# Must we do every unit of Intermediate Logic?

A common question for new parents, teachers, or tutors going into Intermediate Logic:

“Intermediate Logic is a challenging course, especially trying to complete it all in one semester. Is each unit equally important, or can I skip something if I can’t fit it all in?”

The short answer is “You don’t have to do it all.” Unit 1 on Truth Tables is foundational to propositional logic, as is Unit 2 on Formal Proofs. Both of these are essential and must be completed by every student. Unit 3 teaches the Truth Tree method. A truth tree is another tool that does the same job as a truth table: determining consistency, equivalence, validity, etc. Some people like truth trees more than truth tables, since they are more visual. But Unit 3 could be considered an optional unit. Unit 4 covers Applying the Tools to Arguments. This is where the rubber meets the road for propositional logic, showing how to apply what has been learned up to this point to real-life reasoning. Consequently, Unit 4 should be completed by every student. Note that if you skip Unit 3, one question in Unit 4 will have to be skipped (namely, Exercise 28c #1). Unit 5 on Digital Logic – the logic of electronic devices – is entirely optional. Like Unit 4, this unit covers a real-life application of the tools of propositional logic, but one that is more scientific (though ubiquitous in this age of computers and smart phones). Though optional, many students find that they really enjoy digital logic.

It is common for teachers to skip either truth trees or digital logic. In fact, only the best classes successfully complete both Unit 3 and Unit 5. The Teacher Edition of the Intermediate Logic text includes two different schedules, one for completing every unit, and another for skipping Unit 5.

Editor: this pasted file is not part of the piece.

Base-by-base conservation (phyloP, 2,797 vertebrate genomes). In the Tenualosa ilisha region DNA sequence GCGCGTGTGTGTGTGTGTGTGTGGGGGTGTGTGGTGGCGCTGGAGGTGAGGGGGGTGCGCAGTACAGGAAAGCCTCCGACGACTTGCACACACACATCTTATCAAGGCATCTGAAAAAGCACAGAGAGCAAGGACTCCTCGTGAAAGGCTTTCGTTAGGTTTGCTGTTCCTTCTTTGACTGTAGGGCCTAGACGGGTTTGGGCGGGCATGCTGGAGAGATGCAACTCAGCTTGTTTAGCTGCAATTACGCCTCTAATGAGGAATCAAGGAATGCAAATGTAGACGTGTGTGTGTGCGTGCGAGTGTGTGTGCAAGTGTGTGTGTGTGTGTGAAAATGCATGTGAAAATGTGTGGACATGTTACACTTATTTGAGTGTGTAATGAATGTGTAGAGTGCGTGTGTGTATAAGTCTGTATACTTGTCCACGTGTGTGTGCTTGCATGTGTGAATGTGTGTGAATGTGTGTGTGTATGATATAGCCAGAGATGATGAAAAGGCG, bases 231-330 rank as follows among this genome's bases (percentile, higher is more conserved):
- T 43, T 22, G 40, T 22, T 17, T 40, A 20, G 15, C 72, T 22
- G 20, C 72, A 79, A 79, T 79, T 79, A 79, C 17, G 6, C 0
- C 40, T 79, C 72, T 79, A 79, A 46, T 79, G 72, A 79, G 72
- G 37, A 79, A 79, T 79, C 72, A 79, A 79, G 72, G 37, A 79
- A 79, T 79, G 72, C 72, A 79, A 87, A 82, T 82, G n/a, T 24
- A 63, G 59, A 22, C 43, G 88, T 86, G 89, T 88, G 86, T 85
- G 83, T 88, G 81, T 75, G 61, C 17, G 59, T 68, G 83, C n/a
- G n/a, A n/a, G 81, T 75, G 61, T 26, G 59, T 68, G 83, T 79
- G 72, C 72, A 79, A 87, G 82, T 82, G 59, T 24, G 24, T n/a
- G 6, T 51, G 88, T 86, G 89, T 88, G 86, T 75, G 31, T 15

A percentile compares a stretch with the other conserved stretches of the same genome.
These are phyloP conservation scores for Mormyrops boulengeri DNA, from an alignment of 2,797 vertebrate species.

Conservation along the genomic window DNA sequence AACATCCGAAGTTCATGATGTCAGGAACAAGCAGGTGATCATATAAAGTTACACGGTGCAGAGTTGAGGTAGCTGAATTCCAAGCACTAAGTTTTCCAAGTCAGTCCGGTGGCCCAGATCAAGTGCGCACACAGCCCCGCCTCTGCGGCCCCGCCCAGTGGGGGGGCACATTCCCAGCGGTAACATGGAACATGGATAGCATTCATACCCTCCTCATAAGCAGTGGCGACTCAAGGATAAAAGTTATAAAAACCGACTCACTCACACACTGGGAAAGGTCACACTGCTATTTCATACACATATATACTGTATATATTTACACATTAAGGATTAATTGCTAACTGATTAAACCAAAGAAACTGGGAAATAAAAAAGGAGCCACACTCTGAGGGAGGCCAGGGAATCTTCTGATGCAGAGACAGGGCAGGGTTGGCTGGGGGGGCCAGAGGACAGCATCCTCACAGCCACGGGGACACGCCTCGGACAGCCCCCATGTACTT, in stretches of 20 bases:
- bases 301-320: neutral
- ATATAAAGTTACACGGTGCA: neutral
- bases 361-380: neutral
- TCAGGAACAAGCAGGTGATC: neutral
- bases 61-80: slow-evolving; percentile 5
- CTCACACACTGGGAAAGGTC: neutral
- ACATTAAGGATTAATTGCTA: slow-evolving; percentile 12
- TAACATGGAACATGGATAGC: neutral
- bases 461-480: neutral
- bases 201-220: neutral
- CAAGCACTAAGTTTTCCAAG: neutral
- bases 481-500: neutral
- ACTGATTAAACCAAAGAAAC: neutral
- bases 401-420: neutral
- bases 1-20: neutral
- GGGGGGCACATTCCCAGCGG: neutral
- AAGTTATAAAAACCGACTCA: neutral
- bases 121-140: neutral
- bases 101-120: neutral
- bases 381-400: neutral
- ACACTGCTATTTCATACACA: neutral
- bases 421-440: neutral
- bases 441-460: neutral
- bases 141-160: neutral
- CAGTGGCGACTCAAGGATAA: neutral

# Rules for Guessing

Shorter truth tables can help us find if an argument is valid, or a set of propositions are consistent, or if two propositions are equivalent. However, when completing a shorter truth table, we must sometimes guess a truth value for a variable. This occurs when there are no “forced” truth values — that is, when there exists more than one way to complete the current truth value for every remaining proposition.

Here are two rules to keep in mind when you must guess a truth value:

1. If guessing allows you to complete the shorter truth table without contradiction, then stop; your question is answered. Either you have shown the argument is invalid, or the given propositions are consistent, or the two propositions are not equivalent.
2. If the guess leads to an unavoidable contradiction, then you must guess the opposite truth value for that variable and continue, because the contradiction just might be showing that your guess was wrong.

Take a look at this post for a flowchart for guessing with validity.